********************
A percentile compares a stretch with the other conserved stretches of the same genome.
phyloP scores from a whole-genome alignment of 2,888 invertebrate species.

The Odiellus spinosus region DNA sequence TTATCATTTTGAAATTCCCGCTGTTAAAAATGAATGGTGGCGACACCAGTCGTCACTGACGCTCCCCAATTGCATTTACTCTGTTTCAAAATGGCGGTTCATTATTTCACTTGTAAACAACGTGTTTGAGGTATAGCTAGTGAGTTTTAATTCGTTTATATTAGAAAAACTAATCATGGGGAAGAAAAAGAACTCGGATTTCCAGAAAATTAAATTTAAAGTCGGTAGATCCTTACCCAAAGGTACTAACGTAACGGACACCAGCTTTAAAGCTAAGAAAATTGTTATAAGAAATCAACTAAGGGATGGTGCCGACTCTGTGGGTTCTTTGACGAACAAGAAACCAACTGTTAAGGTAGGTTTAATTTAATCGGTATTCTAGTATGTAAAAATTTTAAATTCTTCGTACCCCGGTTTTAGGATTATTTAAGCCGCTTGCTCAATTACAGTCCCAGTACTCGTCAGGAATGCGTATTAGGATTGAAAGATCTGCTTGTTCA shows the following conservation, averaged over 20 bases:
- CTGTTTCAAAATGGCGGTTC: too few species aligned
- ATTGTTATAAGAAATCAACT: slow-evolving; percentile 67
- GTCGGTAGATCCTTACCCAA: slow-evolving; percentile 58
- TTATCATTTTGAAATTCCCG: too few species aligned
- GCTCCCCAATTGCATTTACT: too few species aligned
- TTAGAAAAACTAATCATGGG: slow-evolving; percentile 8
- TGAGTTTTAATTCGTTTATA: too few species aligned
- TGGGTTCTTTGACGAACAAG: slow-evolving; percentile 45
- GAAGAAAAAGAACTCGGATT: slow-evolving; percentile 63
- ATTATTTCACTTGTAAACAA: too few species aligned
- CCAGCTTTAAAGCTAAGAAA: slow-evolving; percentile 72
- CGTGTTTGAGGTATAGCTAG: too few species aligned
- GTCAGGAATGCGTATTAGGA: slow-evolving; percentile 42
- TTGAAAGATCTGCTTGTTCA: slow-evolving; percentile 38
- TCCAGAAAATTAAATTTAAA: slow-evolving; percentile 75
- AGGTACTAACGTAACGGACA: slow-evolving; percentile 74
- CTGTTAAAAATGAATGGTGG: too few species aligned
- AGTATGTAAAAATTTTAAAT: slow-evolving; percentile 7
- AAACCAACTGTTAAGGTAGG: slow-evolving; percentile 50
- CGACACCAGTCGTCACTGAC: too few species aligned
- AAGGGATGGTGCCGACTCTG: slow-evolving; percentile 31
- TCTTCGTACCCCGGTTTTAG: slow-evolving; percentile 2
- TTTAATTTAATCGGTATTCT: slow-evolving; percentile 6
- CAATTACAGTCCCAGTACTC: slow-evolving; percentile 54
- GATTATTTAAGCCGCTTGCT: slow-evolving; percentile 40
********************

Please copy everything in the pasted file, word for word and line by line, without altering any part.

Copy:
A percentile compares a stretch with the other conserved stretches of the same genome.
phyloP scores from a whole-genome alignment of 2,888 invertebrate species.

The Odiellus spinosus region DNA sequence TTATCATTTTGAAATTCCCGCTGTTAAAAATGAATGGTGGCGACACCAGTCGTCACTGACGCTCCCCAATTGCATTTACTCTGTTTCAAAATGGCGGTTCATTATTTCACTTGTAAACAACGTGTTTGAGGTATAGCTAGTGAGTTTTAATTCGTTTATATTAGAAAAACTAATCATGGGGAAGAAAAAGAACTCGGATTTCCAGAAAATTAAATTTAAAGTCGGTAGATCCTTACCCAAAGGTACTAACGTAACGGACACCAGCTTTAAAGCTAAGAAAATTGTTATAAGAAATCAACTAAGGGATGGTGCCGACTCTGTGGGTTCTTTGACGAACAAGAAACCAACTGTTAAGGTAGGTTTAATTTAATCGGTATTCTAGTATGTAAAAATTTTAAATTCTTCGTACCCCGGTTTTAGGATTATTTAAGCCGCTTGCTCAATTACAGTCCCAGTACTCGTCAGGAATGCGTATTAGGATTGAAAGATCTGCTTGTTCA shows the following conservation, averaged over 20 bases:
- CTGTTTCAAAATGGCGGTTC: too few species aligned
- ATTGTTATAAGAAATCAACT: slow-evolving; percentile 67
- GTCGGTAGATCCTTACCCAA: slow-evolving; percentile 58
- TTATCATTTTGAAATTCCCG: too few species aligned
- GCTCCCCAATTGCATTTACT: too few species aligned
- TTAGAAAAACTAATCATGGG: slow-evolving; percentile 8
- TGAGTTTTAATTCGTTTATA: too few species aligned
- TGGGTTCTTTGACGAACAAG: slow-evolving; percentile 45
- GAAGAAAAAGAACTCGGATT: slow-evolving; percentile 63
- ATTATTTCACTTGTAAACAA: too few species aligned
- CCAGCTTTAAAGCTAAGAAA: slow-evolving; percentile 72
- CGTGTTTGAGGTATAGCTAG: too few species aligned
- GTCAGGAATGCGTATTAGGA: slow-evolving; percentile 42
- TTGAAAGATCTGCTTGTTCA: slow-evolving; percentile 38
- TCCAGAAAATTAAATTTAAA: slow-evolving; percentile 75
- AGGTACTAACGTAACGGACA: slow-evolving; percentile 74
- CTGTTAAAAATGAATGGTGG: too few species aligned
- AGTATGTAAAAATTTTAAAT: slow-evolving; percentile 7
- AAACCAACTGTTAAGGTAGG: slow-evolving; percentile 50
- CGACACCAGTCGTCACTGAC: too few species aligned
- AAGGGATGGTGCCGACTCTG: slow-evolving; percentile 31
- TCTTCGTACCCCGGTTTTAG: slow-evolving; percentile 2
- TTTAATTTAATCGGTATTCT: slow-evolving; percentile 6
- CAATTACAGTCCCAGTACTC: slow-evolving; percentile 54
- GATTATTTAAGCCGCTTGCT: slow-evolving; percentile 40